In this section we present a brief statistic and graphically summary of the stocks, the general index of Athens stock market and the special index of technology-software sector. We will present the computer results, which have been obtained by Eviews software, of leptokurtosis, of the stationarity and the autocorrelation of the financial time-series. In Appendix 1 figure 1.α. we present the line graph for the stock prices of the enterprise “DIONIC” and in figure 1.b. we present the histogram for “DIONIC” in figure 1.c. we present the line graph of the stock market returns for the same enterprise and in figure 1.d. we present the histogram of the stock market returns. We see that the skewness is positive and is specifically is 0.27 and kurtosis equal with 5.13. Is already known that if there is a normal probability distribution, then skewness and kurtosis will be 0 and 3 respectively. So we conclude that there is the leptokurtosis phenomenon. From the other side, as it was expected, the stock price series is not stationary, after we applied the ADF test (Gujarati, 2002)-see Table 1.α. Appendix 1 **.** From the other side the stock returns are stationary as we can conclude that from the table 1.b.

As in enterprise “DIONIC” the following figures and tables in Appendix 1 present the line graphs and the histograms for the stock prices, the general index of Athens stock market and the special index of technology-software sector and the line graphs and the histograms for the returns of all above, as the tables of unit root tests.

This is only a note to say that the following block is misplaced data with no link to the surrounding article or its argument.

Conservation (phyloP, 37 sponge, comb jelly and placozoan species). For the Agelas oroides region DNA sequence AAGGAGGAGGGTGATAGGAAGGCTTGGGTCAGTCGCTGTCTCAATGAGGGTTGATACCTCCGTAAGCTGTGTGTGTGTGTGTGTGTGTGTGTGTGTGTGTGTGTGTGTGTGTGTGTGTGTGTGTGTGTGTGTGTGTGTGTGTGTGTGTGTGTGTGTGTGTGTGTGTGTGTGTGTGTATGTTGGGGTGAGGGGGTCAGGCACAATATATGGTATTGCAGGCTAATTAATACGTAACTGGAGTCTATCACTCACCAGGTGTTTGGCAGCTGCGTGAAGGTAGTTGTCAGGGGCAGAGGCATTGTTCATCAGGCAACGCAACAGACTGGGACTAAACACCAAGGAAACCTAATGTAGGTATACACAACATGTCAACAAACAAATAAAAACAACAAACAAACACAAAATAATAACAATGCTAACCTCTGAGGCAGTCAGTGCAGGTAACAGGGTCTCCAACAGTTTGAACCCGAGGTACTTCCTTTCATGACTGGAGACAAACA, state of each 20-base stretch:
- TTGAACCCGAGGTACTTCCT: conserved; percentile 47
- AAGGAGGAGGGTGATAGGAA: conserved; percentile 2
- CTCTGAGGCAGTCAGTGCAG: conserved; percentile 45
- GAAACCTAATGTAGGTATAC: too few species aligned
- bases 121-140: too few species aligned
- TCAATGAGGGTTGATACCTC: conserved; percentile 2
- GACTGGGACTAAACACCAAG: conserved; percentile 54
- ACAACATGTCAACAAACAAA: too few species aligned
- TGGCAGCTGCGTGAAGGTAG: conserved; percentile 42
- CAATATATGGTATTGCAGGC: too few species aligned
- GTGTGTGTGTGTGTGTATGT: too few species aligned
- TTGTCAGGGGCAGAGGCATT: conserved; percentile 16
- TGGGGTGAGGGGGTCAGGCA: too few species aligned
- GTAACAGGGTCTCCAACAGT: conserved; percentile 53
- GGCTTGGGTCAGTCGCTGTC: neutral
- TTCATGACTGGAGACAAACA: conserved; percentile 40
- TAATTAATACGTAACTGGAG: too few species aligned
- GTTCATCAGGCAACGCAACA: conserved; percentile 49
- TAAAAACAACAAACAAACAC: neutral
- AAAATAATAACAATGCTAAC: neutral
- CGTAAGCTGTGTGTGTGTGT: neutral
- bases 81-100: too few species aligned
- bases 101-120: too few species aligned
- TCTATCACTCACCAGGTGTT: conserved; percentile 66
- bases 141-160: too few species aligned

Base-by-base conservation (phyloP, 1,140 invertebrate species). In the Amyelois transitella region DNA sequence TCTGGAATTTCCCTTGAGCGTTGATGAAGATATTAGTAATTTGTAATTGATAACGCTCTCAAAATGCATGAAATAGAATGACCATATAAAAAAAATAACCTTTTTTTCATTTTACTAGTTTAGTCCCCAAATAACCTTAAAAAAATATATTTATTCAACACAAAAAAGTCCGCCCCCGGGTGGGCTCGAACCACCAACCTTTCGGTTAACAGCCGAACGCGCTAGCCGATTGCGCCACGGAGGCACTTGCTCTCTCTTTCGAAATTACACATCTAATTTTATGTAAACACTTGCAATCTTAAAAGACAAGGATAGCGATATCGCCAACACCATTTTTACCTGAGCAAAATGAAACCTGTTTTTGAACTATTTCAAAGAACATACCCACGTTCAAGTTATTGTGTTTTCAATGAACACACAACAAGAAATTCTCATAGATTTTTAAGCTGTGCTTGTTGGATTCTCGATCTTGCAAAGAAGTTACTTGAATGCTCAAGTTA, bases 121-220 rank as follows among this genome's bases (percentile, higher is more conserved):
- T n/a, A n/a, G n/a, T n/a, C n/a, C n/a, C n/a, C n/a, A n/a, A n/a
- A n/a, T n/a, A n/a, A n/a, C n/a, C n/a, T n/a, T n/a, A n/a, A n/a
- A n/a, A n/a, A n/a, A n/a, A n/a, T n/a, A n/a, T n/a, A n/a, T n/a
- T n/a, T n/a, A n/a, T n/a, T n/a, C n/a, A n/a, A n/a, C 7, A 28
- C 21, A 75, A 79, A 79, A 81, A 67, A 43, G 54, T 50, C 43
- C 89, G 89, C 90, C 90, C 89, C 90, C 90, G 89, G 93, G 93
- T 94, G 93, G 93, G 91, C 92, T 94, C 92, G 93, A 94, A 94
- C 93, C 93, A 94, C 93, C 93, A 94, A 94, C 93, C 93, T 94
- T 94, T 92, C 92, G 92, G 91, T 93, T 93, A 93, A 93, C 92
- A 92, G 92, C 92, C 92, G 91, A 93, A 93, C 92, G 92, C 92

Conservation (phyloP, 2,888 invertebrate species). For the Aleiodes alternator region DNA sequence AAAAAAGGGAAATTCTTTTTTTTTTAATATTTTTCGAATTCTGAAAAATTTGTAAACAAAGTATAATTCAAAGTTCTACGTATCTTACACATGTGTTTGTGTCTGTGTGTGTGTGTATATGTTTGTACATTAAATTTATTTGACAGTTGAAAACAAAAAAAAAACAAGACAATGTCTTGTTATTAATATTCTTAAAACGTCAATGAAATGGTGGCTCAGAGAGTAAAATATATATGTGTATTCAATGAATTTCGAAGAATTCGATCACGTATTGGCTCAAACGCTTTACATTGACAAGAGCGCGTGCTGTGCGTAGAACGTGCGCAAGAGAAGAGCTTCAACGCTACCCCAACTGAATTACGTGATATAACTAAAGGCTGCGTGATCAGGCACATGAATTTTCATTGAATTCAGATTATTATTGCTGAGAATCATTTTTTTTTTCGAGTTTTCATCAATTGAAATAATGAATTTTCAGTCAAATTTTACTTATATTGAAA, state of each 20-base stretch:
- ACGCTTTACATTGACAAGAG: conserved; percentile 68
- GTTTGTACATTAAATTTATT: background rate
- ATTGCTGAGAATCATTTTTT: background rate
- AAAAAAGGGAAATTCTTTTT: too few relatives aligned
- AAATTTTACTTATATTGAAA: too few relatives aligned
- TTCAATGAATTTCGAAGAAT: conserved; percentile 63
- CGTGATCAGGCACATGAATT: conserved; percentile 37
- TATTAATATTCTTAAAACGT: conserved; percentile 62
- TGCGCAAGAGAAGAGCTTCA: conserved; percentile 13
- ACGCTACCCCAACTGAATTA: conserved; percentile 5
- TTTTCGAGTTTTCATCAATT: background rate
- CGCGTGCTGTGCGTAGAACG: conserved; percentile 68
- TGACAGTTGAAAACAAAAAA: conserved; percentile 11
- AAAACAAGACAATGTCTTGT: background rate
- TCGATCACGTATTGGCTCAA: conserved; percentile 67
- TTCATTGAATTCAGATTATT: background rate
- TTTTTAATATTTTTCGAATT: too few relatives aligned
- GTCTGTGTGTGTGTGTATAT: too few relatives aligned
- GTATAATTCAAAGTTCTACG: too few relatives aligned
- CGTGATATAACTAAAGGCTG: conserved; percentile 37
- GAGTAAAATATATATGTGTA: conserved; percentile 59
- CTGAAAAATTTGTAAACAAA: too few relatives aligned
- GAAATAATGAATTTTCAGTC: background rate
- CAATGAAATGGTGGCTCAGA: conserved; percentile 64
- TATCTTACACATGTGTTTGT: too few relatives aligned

For enterprise “CENTRIC” the skewness of the stock returns is negative , equal with -7.73 , for “UNIBRAIN” the skewness is -5.87 , for “MLS Informatics” is -0.51, for “COMPUCON” is -12.63 , for “ILYDA” is -16.55, for the sector index is -3.90 and for the General Index of Athens Stock Market the skewness is -0.20. Also the kurtosis is, in the same order with the above, 169.3 , 138.3 , 12.02 , 338.2 , 412.15 , 50.1 and 4.96. So we conclude that there is leptokurtosis for all time-series that we examine because the skewness is negative, kurtosis is much greater than 3 and probability density curves have fatter tails and a higher peaks at the means than the normal distribution (*http://www.marketvolume.com/glossary/l0079.asp*) as it can be shown in figures 1-8 in Appendix 1.

Also, with the matter of stationarity we conclude that all the stock series are not stationary (with not differences), but they are stationary in their first differences, while the returns of the stocks and the indices-the general index of Athens Stock Market and the special index of the sector – are stationary, as we can see that from the tables 1-8 in Appendix 1. For example Table 1.α. shows the unit root test for stock price series without first differences , Table 1.b. shows the unit root test for stock price series with first differences and Table 1.c. shows the unit root test returns of the stocks without differences and it follows with the same order.

**[...]**

^{[1]} Elton E.J., Gruber, M.J., Brown, S.J., Goetzmann, (2007) Modern Portfolio Theory and Investment Analysis, 7th edition, Wiley, pp. 298-299

^{[2]} Galagedera U.A. Don, A Review of Capital Asset Pricing Models , Monash University , Department of Econometrics and Business Statistics

- Quote paper
- Eleftherios Giovanis (Author), 2007, Application of Capital Asset Pricing (CAPM) and Arbitrage Pricing Theory (APT) Models in Athens Exchange Stock Market, Munich, GRIN Verlag, https://www.grin.com/document/146639